The Mucky Angel

I originally wrote The Mucky Angel for a “Vintage Christmas” competition back in 2012. Here it is again for Christmas 2015, this time with music from the Memphis Repertory Orchestra and a festive audio visualiser that I put together in Blender. Producing this has been something of a learning process, and there are bound to be a few rough edges, but I hope you enjoy it nonetheless.


Continue reading

Belated New Year Mega-Update

Why, hello there! It’s been a while.

It’s actually been so long that I’m struggling to remember exactly how much progress I’ve neglected to update people with. First things first, I guess, back in 2012 I made the first little bit of Inhuman Resources available online and, in response to the interest it gained, promised I’d let everyone know how it was getting along. Well, that didn’t go entirely as planned. I figure I’ve mentioned it perhaps two and a bit times in those two and a bit years. However, in this case no news is good news: I’m actually still working on it on a semi-regular basis. The main thing slowing it down at this stage is that other, smaller projects (and various jobs I’ve had, and the Master’s course I’ve since started) end up taking priority.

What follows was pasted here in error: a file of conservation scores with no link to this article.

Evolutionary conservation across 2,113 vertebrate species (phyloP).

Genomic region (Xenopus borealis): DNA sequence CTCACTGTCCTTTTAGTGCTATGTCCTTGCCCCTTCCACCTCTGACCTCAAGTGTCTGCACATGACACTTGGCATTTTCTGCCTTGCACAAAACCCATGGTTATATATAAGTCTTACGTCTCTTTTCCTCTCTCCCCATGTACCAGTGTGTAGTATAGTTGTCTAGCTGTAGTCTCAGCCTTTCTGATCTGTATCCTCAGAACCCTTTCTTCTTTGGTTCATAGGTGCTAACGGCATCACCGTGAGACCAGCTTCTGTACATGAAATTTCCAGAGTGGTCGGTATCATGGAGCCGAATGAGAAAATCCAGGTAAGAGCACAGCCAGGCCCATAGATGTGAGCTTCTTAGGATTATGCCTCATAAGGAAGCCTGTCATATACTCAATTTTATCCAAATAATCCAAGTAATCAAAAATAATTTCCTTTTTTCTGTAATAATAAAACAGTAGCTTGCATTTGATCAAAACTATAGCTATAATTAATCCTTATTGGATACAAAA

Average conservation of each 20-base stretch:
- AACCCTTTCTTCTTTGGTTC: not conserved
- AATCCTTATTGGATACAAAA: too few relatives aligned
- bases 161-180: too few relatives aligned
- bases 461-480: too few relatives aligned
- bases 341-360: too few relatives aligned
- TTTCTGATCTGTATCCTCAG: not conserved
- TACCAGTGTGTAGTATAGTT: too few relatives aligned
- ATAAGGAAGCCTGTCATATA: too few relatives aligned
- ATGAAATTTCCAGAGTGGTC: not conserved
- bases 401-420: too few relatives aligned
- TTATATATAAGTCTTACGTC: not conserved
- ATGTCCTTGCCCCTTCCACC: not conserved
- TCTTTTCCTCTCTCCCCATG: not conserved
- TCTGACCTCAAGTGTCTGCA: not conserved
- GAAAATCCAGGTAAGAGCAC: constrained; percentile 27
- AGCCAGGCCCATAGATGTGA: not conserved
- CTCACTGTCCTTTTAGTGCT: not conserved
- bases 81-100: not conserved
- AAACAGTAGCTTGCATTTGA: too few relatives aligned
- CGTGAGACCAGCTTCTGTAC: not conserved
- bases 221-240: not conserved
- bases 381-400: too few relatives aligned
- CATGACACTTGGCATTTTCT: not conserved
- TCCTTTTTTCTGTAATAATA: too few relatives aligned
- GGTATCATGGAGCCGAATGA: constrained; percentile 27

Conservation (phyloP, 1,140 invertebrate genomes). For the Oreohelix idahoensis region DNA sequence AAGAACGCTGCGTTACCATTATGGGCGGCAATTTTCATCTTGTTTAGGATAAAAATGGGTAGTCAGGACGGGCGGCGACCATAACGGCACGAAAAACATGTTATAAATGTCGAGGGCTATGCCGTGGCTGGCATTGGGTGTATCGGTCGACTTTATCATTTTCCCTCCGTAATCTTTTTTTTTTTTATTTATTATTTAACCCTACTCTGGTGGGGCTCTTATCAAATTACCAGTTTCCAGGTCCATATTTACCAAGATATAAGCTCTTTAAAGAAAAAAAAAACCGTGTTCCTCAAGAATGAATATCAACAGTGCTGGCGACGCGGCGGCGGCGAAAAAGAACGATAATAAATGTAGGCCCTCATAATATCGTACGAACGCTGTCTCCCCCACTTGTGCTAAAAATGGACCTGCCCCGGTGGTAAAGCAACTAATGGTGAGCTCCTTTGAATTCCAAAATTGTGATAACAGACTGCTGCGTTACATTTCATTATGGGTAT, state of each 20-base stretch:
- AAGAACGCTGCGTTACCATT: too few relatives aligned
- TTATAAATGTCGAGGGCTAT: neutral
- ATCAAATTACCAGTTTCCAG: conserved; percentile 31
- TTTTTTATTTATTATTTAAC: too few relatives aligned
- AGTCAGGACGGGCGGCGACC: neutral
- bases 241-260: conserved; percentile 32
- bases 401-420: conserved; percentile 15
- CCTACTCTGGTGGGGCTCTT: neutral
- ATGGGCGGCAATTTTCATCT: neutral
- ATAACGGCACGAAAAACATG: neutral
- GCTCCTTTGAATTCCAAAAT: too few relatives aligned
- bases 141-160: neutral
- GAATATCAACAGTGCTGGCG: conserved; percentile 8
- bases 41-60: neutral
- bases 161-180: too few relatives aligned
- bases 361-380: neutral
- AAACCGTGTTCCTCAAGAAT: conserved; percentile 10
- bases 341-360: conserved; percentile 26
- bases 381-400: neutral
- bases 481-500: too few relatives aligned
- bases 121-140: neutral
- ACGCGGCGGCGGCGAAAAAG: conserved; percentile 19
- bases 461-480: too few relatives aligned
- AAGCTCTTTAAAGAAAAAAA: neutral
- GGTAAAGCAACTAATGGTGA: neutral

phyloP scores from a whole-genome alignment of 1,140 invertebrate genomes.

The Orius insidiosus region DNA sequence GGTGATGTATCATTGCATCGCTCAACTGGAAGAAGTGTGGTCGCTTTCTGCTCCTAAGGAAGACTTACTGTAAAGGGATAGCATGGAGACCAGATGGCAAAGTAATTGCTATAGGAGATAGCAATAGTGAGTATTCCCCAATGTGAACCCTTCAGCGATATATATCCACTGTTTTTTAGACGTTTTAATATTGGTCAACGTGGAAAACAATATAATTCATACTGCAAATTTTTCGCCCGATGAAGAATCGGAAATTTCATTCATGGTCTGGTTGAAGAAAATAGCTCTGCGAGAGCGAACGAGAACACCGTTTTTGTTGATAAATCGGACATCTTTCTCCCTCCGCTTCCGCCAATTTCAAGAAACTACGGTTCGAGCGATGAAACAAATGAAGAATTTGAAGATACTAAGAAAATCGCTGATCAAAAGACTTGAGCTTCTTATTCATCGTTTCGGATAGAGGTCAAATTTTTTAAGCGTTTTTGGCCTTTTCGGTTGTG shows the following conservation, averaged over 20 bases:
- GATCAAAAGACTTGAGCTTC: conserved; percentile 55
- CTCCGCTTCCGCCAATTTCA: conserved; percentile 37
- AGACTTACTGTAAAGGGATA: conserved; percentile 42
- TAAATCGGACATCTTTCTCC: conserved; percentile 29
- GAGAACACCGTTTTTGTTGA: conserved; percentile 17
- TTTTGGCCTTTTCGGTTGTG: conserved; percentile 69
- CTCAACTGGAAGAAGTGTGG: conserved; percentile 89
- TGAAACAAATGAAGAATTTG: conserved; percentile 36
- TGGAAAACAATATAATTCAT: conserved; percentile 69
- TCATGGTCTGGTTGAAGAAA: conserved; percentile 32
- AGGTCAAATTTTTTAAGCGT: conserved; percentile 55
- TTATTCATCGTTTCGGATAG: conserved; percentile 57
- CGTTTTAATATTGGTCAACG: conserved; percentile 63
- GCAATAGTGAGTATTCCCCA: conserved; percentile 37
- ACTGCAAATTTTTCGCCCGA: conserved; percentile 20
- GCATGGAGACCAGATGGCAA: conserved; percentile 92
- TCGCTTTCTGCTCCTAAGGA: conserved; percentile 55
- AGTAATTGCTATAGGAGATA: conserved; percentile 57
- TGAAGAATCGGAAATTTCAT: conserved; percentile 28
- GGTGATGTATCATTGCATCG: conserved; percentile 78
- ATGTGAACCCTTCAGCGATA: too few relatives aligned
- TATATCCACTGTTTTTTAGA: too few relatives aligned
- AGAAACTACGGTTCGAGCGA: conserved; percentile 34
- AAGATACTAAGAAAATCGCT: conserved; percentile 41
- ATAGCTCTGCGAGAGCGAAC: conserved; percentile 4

I’d also like to reassure people that, though it’s been a while since the last chapter appeared, Beyond the Black Throne will also continue. It might even continue soon, since the next chapter is already written. My main concern at this point is that I set a schedule that won’t involve immediately dropping it for several more weeks in a row. Which leads in nicely to the next thing it’s probably worth mentioning: Continue reading

Winchester Writers’ Festival Swag

Well, it’s been a month (almost to the day) since I mentioned that I’d be attending the Winchester Writers’ Festival this year. With just under a week left before the event, I’m pleased to say that that month has been spent productively. Behold:

FFM Paperbacks Front

Brand spanking new Flash Fiction Month paperbacks with brand spanking new covers designed by the amazing JD McDonnel. The one on the right is particularly noteworthy because until just now Red Herring didn’t even have a paperback. Even though it’s been out for the best part of a year. Yeeeeeeah. I’ll admit, I kind of dropped the ball on that one. But since the ebook is plastered all over the internet for free, the paperback just wasn’t a priority. That said,  if you do fancy getting one, they’re priced extremely low and the wraparound covers will look lovely on your shelf.

FFM Paperbacks Spine